Life’s Byways And A Family Reunion

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Photo by Mark A. Corson.
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Photo by Mark A. Corson, September 1998.

9374 Roosevelt Street Crown Point, Indiana 46307

The Corson family ran sawmills in New York, Pennsylvania and
Massachusetts. My grandfather was Seward M. Corson; the ‘S.
M.’ was often modified to Sawmill Corson, but he was best known
as Bud Corson.

It was in the late ’50s that Bud Corson had a sawmill
operation in the Town of Maine, New York, and was using a portable
Frick engine on this mill for power. If he would ever be
short-handed on his sawmill crew, his second wife, Nellie Morgan
Corson, would fire the engine with slab wood.

The engine was sold in the early 1960s, but the Corson family
always had the story of Bud Corson running his sawmill with Nellie
firing the engine. The family had no additional information and
only one known photograph. My grandfather had bought the engine
from George A. VanNatta (September 14, 1896 b April 12, 1975
d.).

It was in the 1994 January/February issue of the Iron Men
Album
that a letter from a Fred Pugh appeared. Mr. Pugh was
from up-state New York, and told a story of how he had recently
purchased a portable Frick engine. He did not know much about the
engine, but he had been told that one of the previous owners had
run a sawmill while the head sawyer’s wife fired the
engine.

It took me about four years to write to Mr. Pugh, but the timing
was right; the engine was for sale. Fred had bought the engine from
Danny Green, and it was Bud s old engine, as a state record would
show.

Frick #20200, built April 29, 1919, was shipped May 1, 1919
upper state New York to Warren Signor. The engine was owned by Bud
Corson, Maine, New York, until 1959. The engine was then out of the
family over 35 years.

My father, Jack Corson, and I returned to New York to take a
look at this old family friend. When we went to inspect the engine
for possible purchase, we were joined by my father’s sister,
Beatrice, and her daughter Burneeda. We were also joined by my
father’s half-brother, Douglas Corson. It was Doug’s mother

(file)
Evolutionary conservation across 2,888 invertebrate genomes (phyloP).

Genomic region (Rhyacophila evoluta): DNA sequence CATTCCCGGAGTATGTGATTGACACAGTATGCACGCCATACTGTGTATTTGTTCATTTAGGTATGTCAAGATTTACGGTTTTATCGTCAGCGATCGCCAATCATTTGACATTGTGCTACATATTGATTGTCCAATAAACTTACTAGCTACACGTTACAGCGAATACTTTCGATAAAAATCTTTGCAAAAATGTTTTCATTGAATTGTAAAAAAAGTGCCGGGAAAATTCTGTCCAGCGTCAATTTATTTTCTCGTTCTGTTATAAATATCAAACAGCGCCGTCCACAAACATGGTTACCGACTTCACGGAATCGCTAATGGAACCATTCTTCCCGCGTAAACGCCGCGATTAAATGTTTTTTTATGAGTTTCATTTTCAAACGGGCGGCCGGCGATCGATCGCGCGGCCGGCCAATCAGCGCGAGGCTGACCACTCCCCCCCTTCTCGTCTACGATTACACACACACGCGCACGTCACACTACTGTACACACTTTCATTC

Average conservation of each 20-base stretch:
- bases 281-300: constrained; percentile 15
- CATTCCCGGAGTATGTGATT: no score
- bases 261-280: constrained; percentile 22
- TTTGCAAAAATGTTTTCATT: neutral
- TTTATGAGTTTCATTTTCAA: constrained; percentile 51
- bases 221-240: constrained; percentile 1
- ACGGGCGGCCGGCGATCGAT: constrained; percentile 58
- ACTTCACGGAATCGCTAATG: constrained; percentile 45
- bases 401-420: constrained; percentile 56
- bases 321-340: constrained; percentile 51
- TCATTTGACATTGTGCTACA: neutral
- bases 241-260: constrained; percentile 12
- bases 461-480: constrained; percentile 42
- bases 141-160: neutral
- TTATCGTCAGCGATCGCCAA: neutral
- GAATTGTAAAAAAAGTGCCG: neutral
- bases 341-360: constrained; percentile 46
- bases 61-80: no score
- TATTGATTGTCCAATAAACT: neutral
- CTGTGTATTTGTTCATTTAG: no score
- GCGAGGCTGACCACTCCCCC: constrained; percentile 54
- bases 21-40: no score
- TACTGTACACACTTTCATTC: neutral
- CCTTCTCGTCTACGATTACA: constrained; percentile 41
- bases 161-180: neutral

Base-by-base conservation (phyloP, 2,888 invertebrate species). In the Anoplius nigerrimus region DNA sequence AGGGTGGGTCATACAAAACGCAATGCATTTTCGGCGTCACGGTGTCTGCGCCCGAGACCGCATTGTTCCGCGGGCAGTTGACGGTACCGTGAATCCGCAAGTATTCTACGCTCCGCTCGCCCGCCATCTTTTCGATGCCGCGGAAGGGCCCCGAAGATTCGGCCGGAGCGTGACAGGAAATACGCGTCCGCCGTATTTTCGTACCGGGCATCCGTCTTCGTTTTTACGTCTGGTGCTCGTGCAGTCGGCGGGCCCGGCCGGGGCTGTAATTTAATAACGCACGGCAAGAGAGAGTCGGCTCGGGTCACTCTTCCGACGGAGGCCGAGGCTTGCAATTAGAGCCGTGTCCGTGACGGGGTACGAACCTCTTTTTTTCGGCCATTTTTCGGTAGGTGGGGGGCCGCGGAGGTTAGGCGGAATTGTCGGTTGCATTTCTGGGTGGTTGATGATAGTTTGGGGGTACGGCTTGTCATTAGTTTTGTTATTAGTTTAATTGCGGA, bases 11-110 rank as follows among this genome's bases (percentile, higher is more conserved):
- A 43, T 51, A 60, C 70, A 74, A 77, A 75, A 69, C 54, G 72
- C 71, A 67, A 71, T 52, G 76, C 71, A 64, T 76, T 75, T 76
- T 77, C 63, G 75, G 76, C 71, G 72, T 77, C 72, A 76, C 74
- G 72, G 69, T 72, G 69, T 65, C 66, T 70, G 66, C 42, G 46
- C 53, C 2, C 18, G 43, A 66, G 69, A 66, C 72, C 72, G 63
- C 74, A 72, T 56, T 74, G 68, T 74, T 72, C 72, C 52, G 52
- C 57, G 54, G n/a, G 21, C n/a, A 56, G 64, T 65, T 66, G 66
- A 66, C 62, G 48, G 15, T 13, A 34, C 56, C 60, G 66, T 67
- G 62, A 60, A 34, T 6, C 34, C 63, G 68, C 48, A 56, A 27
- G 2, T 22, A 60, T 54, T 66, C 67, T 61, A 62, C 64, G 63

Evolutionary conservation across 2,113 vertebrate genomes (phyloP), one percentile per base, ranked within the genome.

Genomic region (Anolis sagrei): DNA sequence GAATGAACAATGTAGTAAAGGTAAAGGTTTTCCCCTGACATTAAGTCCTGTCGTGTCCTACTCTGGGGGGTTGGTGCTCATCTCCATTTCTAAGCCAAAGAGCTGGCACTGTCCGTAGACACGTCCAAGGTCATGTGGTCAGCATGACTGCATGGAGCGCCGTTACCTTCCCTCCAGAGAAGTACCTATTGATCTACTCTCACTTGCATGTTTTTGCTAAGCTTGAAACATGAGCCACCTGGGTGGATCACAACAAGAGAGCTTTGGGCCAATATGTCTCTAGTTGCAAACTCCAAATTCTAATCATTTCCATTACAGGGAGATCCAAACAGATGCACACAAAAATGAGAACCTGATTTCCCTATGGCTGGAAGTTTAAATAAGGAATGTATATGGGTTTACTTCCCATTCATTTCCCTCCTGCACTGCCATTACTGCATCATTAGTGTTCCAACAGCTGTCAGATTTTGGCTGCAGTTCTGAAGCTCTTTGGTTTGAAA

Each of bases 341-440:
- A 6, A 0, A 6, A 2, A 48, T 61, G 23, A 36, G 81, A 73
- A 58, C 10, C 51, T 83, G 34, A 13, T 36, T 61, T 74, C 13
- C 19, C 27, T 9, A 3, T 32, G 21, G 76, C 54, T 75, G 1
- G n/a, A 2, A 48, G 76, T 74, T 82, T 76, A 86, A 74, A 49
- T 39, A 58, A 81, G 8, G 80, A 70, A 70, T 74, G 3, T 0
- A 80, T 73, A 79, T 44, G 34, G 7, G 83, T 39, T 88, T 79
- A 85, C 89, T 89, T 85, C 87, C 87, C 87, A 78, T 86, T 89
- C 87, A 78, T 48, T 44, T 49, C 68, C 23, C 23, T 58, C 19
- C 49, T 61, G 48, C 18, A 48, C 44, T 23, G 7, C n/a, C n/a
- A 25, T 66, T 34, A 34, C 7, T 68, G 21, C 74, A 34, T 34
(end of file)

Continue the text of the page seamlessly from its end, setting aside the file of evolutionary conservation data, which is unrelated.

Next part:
who fired the engine. My Uncle Doug was with my grandfather when
the engine was purchased and told a story of pulling the engine
home behind a pickup. Doug Corson, after seeing his dad’s old
engine, remarked that we made his day. He passed away three weeks
later.

It was on a trip to the Frick Museum that we found that on April
29, 1919 Frick engine #20200 was built; it was then shipped to
upper state New York on May 1, 1919 to a Warren Signor.

The Manwarrings had a farm on old Cherry Valley Road; one of the
mills that the family owned was an Irland Iron Works. This mill was
up for sale at one time, at a time when the S & M Corson were
sawmill poor. This Manwarring family mill was later purchased by
Henry Manwarring & Son from the Manwarring Estate. Word was
received that Henry had the mill up and running, so on a recent
trip to New York we paid Henry and his son a visit. The mill ran
smooth, and the shed that they had built for it would make running
the mill a pleasure any day. Just as we were leaving, it was
mentioned that George VanNatta had owned Bud Corson’s old Frick
engine. Henry said, ‘You need to talk to
‘Bus.”

Photo by Mark A. Corson.

In front of Frick #20200 in West Edmeston, New York, are Percy
Pugh, Fred Pugh’s father, Jack Corson, Bud Corson’s son,
and Jim Oxender.

Bus lived up the road from Henry, so my father and I paid him a
visit. George VanNatta had a sawmill operation near Owego, New
York. George moved and had a mill operating on Diamond Valley Road
in Tioga Center, New York. It was here that Harold Bus Eiklor
worked for Mr. VanNatta. The mill was an Irland and used the Frick
portable for power. Bus told a story of Mr. VanNatta buying an army
Caterpillar tractor. It was first used to pull the old Frick out of
its place at the mill site and the Cat was then moved into place as
power for the mill.

We enjoyed the visit with Bus and Joan. As we were leaving, they
told us where to find George VanNatta’s daughter. It was during
this visit with George’s daughter that we were given directions
to Mr. VanNatta’s grave.

‘When the Corson’s look at old iron; don’t wait up
and don’t try to keep supper warm.”

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